Independent reviewer for Archaeolibrarian, I PURCHASED my ebook copy of this book (July 2017) and I was GIFTED the audio file of this book. Richard dumped Todd because was too young to be committed to him, but when Todd gets a second chance at happiness, he pulls out all the stops. This is book three in the Hope series, but you don't need to have read the other two for this to make sense. But they are great reads. As is this one! Richard let Todd go, because Todd was still seeing other guys and Rich did not want to share. But he failed to tell Todd that! So when Todd finds out WHY Rich dumped him, he's keen to clear the air and try to get back into Rich's bed and his heart. And its a beautiful story! It follows a CC track record, with the guys having done their break up, and this story is their make up. Its well written fro both Todd and Rich's point of view. It's sexy in places, and heart breaking in others, especially when we get to just what causes Rich to push Todd away. I read this a while a go, but was going through a rough parch and didn't get a review written, but given the opportunity to LISTEN to it, I jumped at the chance! Ezekiel Robison narrates, and he does an amazing job! I think I preferred the audio version to the print version, if I'm totally honest and ya'll know I gotta be honest!! Robison's voice is smooth, and deep and even and his voices are spot on how I imagined Todd and Rich to sound like. I had no trouble following multi person conversations. He manages to get across what I did not get when I read, what THAT is, exactly, I have no idea, but there was something missing when I read it that was not there when I listened to it, and that can only be put down by the excellent skills of Robison. 4 stars for the book 5 stars for the narration 4.5 overall. **same worded review will appear elsewhere**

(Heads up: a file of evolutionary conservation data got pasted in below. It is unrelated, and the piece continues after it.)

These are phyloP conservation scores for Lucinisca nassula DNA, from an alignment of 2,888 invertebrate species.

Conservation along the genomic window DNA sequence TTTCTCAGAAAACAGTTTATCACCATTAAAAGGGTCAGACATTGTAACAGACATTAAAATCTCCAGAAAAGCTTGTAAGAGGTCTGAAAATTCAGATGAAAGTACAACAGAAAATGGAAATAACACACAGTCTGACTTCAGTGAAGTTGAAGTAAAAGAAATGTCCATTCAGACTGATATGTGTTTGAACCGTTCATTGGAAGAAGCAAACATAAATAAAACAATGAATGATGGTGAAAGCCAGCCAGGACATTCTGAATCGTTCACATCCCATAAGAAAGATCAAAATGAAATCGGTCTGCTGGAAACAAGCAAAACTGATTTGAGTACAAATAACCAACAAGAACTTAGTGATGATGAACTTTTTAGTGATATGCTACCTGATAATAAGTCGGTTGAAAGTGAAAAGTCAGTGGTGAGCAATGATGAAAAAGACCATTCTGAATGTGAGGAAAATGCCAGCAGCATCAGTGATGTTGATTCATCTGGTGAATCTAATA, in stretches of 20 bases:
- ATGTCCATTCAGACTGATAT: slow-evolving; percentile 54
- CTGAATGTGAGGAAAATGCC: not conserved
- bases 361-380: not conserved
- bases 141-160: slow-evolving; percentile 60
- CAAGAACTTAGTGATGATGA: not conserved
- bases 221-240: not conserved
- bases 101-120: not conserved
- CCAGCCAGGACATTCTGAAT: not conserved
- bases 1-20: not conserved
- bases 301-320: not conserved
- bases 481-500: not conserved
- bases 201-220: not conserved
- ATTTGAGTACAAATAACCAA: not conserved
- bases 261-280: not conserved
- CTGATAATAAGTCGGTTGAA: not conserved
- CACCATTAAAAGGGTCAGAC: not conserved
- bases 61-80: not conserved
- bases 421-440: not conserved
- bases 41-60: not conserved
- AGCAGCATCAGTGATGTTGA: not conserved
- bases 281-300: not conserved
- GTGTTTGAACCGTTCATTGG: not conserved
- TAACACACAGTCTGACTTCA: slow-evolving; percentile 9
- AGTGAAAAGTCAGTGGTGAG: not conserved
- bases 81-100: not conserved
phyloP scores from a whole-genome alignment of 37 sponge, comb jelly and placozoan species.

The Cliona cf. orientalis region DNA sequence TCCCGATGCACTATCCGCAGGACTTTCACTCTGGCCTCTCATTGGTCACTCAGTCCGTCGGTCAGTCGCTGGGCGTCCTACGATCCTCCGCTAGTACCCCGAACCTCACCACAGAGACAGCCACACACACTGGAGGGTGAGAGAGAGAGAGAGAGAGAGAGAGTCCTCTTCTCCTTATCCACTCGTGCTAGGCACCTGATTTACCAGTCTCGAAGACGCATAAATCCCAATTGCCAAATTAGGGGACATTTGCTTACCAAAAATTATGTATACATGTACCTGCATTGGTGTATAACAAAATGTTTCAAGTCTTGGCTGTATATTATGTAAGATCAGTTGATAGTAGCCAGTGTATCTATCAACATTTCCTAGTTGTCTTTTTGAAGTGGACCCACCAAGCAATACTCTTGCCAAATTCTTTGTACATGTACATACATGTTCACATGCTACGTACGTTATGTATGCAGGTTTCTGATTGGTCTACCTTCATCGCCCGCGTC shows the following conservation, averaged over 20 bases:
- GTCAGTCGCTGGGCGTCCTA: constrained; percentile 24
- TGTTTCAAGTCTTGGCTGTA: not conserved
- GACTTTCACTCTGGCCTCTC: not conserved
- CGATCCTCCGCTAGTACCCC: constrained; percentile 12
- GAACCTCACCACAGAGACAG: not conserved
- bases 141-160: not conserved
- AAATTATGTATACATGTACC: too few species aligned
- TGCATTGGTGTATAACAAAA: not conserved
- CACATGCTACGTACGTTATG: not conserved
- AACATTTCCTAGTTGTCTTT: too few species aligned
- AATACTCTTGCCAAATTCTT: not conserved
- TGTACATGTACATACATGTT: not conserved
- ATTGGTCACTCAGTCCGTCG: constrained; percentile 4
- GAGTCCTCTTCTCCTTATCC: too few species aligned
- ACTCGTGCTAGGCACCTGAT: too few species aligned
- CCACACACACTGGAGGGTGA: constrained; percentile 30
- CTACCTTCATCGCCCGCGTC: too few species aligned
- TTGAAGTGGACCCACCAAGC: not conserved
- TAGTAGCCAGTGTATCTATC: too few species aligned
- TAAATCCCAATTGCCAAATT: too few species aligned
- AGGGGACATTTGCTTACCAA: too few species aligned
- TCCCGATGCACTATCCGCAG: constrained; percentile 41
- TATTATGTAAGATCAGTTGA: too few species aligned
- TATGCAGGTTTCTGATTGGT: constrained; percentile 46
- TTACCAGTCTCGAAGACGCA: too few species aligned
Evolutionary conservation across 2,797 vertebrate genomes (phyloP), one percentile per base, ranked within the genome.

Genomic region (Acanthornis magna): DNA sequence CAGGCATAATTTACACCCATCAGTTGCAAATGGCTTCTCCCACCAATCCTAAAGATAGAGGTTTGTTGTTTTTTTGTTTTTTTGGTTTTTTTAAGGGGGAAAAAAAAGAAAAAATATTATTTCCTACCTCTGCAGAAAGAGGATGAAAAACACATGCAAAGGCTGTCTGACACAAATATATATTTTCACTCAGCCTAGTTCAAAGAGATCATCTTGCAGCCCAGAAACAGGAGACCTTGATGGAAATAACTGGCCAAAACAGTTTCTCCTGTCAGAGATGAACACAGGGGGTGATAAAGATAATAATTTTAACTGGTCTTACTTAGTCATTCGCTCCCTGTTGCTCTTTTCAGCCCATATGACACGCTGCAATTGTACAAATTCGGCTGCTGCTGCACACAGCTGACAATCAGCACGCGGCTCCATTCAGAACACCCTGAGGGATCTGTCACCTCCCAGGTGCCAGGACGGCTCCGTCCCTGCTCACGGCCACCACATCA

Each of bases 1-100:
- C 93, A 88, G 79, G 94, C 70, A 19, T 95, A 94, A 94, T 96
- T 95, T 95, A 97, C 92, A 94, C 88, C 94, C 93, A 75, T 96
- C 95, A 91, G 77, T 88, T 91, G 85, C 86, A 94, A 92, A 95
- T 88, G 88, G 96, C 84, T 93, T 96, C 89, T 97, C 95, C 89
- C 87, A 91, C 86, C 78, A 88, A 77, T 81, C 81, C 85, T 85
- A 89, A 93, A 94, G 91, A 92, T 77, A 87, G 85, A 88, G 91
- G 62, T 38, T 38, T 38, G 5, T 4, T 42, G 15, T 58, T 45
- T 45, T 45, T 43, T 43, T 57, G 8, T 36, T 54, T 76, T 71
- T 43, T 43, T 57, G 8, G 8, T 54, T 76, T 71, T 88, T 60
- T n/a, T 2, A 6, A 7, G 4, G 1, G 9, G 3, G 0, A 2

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review 2018-01-26 18:45
If I Understood You, Would I Have This Look on my Face? Written and Narrated by Alan Alda
If I Understood You, Would I Have This Look on My Face?: My Adventures in the Art and Science of Relating and Communicating - Alan Alda

Alan Alda is a joy to listen to and he's a good writer. This book, despite its fun title, is a serious tome-focused on getting across how important it is to communicate clearly and effectively. Examples are cited, and exercises and games are detailed to help you do exactly that.


Focusing on the other person in a conversation, (not just waiting for your turn to speak), and noting their facial expressions and body language are key. According to Alda, if you are not willing to be changed by a person/conversation then you are NOT really open and listening.


It turns out that empathy is really important in effective communication. One of the exercises in this book mentions watching a person's face during a conversation and specifically noting and NAMING, (silently), the emotions you see on their face. This will sometimes tell you what they are going to say or do next. It tells you if they're understanding what you're saying, or if instead they are bored or confused. At times and with practice, it will sometimes seem to people that you can read minds, but what you're really doing is truly LISTENING.


Because Alan Alda has such a warm, comfortable style I learned a lot from what in less capable hands could have been a very boring book. It also might be due to the fact that Alda is an extremely effective communicator. I have already started to put some of these games and exercises into practice and I believe they have already helped me in certain areas of my life.


If you are open, (read: WILLING TO BE CHANGED), then I highly recommend this book!


*I borrowed this audiobook from my awesome public library. Libraries RULE!*